On Thursday 3 September, the Very Large Crude Carrier (VLCC), transporting two million barrels of crude oil from Kuwait to Paradip Port (India), ran into trouble because of an explosion and a fire in the engine room. The location of the incident was approximately thirty nautical miles from the east coast of Sri Lanka. With the fire going out of control, the majority of the crew was evacuated by the Sri Lanka Navy. Unfortunately, one crew member passed away. Our salvage colleagues were awarded the contract last week, and a multi-location mobilization commenced. General Manager Asia Pacific Hemant Phul provides us with an update.
“The Sri Lankan Navy and Indian Coast Guard vessels were mobilized to the site by the Marine Rescue Command Centre (MRCC) in Sri Lanka. Two harbor/port tugs with fire-fighting capabilities were mobilized from Sri Lanka. Two larger tugs with fire-fighting and towing capabilities were activated to proceed to the casualty site and commence with boundary cooling and fire-fighting activities. A team of seventeen salvage experts were mobilized from the Netherlands, after clearing COVID-19 protocols and obtaining landing rights in Sri Lanka. From Singapore, a tug departed with a second salvage team and equipment. The BOKA Expedition left from Mauritius to Sri Lanka and a tugboat is also on its way from DG Shipping in India. “
“The operation’s primary objective was to bring the fire under control, while ensuring that the cargo of crude oil is not affected by the heat and the fire in the engine room. The loss of cargo to the environment could be a major catastrophe. Momentary success came when the five was believed to be out on 6 September. However, on 7 September, a loud explosion started another fire in the engine room, and the fire-fighting works continued. During the entire operation there was a strong emphasis on ensuring cargo tanks would not heat up, and boundary cooling continued throughout. One of the tugs was connected to the casualty to keep it away from the Sri Lanka coastline.”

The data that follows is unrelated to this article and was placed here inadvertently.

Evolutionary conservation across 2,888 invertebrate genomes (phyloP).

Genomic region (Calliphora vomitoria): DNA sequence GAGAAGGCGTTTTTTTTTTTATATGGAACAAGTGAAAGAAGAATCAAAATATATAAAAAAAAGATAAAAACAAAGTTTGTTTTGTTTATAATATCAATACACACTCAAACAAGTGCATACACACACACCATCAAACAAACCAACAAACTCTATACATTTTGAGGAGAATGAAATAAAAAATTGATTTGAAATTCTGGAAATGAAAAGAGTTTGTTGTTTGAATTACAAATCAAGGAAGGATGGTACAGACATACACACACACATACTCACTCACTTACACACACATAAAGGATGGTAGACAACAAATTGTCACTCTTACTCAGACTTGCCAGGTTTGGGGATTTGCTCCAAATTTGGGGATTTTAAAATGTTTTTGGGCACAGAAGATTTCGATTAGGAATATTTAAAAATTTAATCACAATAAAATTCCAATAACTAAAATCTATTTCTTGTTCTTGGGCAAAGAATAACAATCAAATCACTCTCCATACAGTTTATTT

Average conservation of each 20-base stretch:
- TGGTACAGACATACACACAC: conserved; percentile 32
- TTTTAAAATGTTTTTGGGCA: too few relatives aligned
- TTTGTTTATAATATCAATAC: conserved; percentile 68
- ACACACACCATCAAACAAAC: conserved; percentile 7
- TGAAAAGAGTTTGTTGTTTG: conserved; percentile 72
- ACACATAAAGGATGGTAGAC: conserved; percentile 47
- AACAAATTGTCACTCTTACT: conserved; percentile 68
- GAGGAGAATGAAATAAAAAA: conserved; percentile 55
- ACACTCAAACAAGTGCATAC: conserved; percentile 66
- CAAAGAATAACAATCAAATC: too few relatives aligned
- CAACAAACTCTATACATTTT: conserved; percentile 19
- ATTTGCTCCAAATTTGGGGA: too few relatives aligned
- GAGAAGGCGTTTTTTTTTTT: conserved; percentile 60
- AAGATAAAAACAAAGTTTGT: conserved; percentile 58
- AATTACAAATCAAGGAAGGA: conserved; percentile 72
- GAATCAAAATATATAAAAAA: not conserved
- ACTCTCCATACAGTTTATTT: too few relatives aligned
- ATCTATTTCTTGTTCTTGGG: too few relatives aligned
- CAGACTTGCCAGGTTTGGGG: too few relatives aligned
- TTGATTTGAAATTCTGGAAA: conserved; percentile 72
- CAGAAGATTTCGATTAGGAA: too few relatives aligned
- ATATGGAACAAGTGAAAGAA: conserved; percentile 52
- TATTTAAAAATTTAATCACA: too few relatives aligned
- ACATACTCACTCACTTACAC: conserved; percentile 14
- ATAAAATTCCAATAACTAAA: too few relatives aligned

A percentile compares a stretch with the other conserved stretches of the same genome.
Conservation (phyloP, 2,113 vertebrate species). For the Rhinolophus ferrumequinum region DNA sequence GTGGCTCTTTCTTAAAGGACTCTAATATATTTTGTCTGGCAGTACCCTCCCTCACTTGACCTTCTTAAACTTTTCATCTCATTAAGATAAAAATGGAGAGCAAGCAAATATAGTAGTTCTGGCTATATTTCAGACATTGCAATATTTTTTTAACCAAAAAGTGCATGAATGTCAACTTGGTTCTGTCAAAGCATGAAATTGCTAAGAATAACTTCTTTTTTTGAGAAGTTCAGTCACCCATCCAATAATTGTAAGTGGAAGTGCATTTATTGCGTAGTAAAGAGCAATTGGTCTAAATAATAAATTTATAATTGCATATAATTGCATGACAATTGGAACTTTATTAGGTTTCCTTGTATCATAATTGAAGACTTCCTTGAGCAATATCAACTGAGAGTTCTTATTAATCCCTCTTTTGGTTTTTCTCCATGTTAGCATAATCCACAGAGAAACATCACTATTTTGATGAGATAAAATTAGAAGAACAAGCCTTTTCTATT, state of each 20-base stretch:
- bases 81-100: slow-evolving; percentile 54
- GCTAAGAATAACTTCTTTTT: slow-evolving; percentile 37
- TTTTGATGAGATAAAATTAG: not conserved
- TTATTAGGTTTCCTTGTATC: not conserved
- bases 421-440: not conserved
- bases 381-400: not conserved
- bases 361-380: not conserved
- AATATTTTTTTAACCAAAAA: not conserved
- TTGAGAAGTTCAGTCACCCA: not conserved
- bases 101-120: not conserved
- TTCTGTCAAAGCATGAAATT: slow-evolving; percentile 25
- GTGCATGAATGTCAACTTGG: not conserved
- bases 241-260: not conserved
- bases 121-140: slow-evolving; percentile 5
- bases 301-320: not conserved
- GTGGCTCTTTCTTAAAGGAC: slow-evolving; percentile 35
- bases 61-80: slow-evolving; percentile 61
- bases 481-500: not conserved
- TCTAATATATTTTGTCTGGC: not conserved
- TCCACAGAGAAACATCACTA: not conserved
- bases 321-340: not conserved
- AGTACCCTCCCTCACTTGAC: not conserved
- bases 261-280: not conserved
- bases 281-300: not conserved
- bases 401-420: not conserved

“With the continued efforts of all parties involved the fire is believed to be extinguished today. Our teams, supported by the marine chemist and five advisors, have boarded the casualty for a first inspection. What we will do next is still to be determined by the client and the authorities. We expect that the water in the engine room and the complete cargo will be transferred to other vessels for further transport, delivery and (water) treatment. For now, our teams on-site continue to maintain a tight vigil on the condition of the vessel and coordinate with all stakeholders to manage the risk.”
Source: XINDE MARINE NEWS
The opinions expressed herein are the author's and not necessarily those of The Xinde Marine News.
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